[extropy-chat] Video of Fighting Humanoid Robots!

Adrian Tymes wingcat at pacbell.net
Mon Aug 23 03:42:23 UTC 2004

--- Emlyn <emlynoregan at gmail.com> wrote:
> I'd like to see how far this stuff ("toy" humanoid
> robots) is
> informing the area of medical prostheses for the
> disabled. If I were a
> quadriplegic or similar, I'd be looking at these
> 'bots and rubbing my
> hands together (urr) with glee. And the timeframes
> that Adrian
> mentions seem realistic; I'd be thinking I could be
> mobile again
> within a decade.

So far?  Not much.  Robots that can walk are
relatively new, and the human brain can already
handle the software needs.  I'd say the other way
around is more likely at this time: good arms and legs
have been developed for prostheses; these can also be
used, with some programming, for androids.

When the entire shell is ready, then we may see some
wonder if quadriplegics could make use of "walking

> We'll know we're moving in the right direction when
> we see the ads for
> the televised grudge match... "This Saturday Night
> on MechWars...
> Reeve vs Hawking! See them slug it out 'bot style,
> in the Beauty vs
> Brains contest of the millenium!"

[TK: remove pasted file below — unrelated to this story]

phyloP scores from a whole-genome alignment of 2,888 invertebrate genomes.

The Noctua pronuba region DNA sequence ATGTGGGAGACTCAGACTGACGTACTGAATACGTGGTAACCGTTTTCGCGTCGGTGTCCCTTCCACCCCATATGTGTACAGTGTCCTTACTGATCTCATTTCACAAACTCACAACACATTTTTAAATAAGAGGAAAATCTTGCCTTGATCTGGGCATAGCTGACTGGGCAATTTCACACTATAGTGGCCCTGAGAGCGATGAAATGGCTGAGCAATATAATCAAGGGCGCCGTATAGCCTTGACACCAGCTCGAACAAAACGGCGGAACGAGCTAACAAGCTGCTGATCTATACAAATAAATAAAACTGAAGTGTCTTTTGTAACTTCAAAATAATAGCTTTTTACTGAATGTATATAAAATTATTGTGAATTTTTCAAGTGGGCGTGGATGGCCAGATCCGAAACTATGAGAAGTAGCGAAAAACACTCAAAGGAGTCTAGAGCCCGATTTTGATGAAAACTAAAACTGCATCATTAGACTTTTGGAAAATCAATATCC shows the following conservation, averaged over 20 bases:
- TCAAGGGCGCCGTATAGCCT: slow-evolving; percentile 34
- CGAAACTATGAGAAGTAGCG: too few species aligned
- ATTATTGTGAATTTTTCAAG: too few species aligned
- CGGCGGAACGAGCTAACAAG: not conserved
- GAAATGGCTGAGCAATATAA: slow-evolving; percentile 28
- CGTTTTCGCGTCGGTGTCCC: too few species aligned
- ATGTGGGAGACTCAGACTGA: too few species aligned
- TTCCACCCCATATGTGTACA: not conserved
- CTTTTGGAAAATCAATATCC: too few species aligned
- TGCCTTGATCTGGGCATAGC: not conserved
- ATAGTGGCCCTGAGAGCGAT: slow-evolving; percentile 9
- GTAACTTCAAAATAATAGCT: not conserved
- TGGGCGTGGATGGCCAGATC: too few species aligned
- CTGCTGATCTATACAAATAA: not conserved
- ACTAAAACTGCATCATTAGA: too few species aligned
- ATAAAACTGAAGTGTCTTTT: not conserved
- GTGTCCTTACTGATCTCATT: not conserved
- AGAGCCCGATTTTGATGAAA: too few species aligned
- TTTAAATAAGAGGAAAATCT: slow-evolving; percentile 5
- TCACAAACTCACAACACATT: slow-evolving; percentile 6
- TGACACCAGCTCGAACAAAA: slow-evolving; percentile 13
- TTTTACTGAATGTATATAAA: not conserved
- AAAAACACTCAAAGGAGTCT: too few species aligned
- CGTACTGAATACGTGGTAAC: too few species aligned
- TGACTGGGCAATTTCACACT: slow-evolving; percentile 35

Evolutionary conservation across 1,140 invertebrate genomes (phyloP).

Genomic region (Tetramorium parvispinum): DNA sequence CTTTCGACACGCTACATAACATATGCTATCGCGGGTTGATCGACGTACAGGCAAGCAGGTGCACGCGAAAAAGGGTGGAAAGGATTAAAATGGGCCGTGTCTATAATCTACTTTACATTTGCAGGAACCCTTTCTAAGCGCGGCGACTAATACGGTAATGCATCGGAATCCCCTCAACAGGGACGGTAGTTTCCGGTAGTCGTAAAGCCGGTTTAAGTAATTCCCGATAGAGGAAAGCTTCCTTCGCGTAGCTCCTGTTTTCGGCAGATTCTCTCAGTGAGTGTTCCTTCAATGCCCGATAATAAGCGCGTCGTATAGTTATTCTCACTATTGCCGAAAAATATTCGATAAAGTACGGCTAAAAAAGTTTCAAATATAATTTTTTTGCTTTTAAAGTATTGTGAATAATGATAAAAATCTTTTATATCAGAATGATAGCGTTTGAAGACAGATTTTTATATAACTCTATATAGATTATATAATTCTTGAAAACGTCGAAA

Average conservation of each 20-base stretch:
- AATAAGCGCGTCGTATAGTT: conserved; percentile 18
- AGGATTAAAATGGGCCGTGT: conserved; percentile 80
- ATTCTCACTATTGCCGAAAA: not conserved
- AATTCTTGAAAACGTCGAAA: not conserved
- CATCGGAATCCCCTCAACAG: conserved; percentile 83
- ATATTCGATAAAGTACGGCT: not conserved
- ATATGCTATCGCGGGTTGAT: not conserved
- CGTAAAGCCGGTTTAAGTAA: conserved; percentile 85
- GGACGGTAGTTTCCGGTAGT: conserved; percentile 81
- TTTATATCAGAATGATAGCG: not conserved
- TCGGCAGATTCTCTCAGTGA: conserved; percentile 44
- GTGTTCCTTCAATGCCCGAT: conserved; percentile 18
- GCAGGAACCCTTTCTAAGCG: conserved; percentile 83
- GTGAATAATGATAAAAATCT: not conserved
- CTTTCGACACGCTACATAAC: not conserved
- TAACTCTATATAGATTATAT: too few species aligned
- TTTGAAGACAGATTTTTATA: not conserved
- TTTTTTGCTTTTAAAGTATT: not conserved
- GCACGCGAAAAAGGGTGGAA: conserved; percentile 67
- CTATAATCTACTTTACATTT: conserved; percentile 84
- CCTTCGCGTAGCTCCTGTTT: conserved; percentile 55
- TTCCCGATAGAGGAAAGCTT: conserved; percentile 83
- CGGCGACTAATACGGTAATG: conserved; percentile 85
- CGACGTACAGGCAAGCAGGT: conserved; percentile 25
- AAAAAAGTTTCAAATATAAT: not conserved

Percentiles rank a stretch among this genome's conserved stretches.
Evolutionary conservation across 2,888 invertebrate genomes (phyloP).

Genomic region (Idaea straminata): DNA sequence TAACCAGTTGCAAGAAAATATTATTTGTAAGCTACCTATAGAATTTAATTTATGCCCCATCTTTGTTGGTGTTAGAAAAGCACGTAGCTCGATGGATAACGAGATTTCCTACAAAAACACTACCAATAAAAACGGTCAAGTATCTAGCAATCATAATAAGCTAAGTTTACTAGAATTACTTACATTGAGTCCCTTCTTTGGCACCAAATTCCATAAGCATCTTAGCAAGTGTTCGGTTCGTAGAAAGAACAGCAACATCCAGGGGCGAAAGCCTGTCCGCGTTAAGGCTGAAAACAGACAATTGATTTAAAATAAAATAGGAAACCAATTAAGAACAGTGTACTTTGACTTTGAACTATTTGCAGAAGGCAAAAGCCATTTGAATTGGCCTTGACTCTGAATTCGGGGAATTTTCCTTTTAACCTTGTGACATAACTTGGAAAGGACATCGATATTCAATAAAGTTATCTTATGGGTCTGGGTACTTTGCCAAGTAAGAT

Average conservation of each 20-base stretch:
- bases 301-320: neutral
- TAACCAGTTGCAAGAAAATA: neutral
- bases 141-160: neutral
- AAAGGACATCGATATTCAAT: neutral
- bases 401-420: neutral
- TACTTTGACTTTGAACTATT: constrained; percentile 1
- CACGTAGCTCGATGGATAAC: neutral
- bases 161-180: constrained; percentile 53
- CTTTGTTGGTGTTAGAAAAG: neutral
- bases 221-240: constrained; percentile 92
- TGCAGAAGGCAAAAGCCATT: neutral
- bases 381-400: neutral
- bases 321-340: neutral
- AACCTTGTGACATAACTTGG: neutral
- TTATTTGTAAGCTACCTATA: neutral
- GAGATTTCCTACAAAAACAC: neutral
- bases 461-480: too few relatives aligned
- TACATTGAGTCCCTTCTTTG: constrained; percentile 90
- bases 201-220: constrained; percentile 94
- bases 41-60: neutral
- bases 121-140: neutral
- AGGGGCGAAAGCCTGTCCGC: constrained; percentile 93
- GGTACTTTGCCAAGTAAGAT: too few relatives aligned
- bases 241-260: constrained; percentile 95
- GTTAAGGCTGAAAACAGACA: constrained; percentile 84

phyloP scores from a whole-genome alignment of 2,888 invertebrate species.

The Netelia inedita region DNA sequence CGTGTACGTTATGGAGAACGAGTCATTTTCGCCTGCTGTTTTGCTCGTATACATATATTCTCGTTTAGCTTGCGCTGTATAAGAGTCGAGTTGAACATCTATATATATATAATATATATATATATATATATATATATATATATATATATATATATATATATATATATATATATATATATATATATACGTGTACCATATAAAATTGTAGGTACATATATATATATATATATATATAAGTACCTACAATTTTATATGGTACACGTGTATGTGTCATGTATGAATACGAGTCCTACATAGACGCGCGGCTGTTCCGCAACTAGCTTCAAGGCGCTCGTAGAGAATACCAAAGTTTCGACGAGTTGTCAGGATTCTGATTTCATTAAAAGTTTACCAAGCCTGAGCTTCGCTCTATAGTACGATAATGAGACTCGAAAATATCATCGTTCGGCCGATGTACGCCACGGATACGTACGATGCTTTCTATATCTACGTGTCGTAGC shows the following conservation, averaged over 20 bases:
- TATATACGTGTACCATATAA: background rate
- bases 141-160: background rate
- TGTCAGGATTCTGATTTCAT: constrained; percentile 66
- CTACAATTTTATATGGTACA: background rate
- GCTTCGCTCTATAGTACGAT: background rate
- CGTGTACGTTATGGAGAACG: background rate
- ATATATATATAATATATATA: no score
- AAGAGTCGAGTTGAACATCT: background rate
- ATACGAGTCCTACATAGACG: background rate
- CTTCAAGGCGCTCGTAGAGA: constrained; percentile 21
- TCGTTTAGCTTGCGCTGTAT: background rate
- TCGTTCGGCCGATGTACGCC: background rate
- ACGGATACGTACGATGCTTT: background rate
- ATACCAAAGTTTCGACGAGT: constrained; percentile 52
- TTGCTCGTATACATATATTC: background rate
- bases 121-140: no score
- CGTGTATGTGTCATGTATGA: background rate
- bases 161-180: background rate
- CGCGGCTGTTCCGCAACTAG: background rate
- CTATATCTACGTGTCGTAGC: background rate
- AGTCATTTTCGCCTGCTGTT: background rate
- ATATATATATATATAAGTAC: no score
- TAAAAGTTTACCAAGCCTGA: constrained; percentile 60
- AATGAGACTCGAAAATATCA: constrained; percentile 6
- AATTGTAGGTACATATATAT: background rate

Better: when field trials begin for remote-controlled
androids to replace infantry, which have been the core
of Western armed forces from before their formal
classification as "infantry" right up to the present.
(Tanks may rule the field, planes the sky, and ships
the sea...but by themselves, they all suck at taking
cities, which is usually the ultimate objective.)

Or when you can buy an anthropomorphic robot for
conducting high-dexterity tasks in high-hazard areas
(where the main reason not to send a human is that the
human might get injured or killed, but either the task
is known to be too complex for simple robots, or the
task is not known and requires a highly adaptable
tool...and humans have all kinds of practice adapting
their bodies to various tasks).

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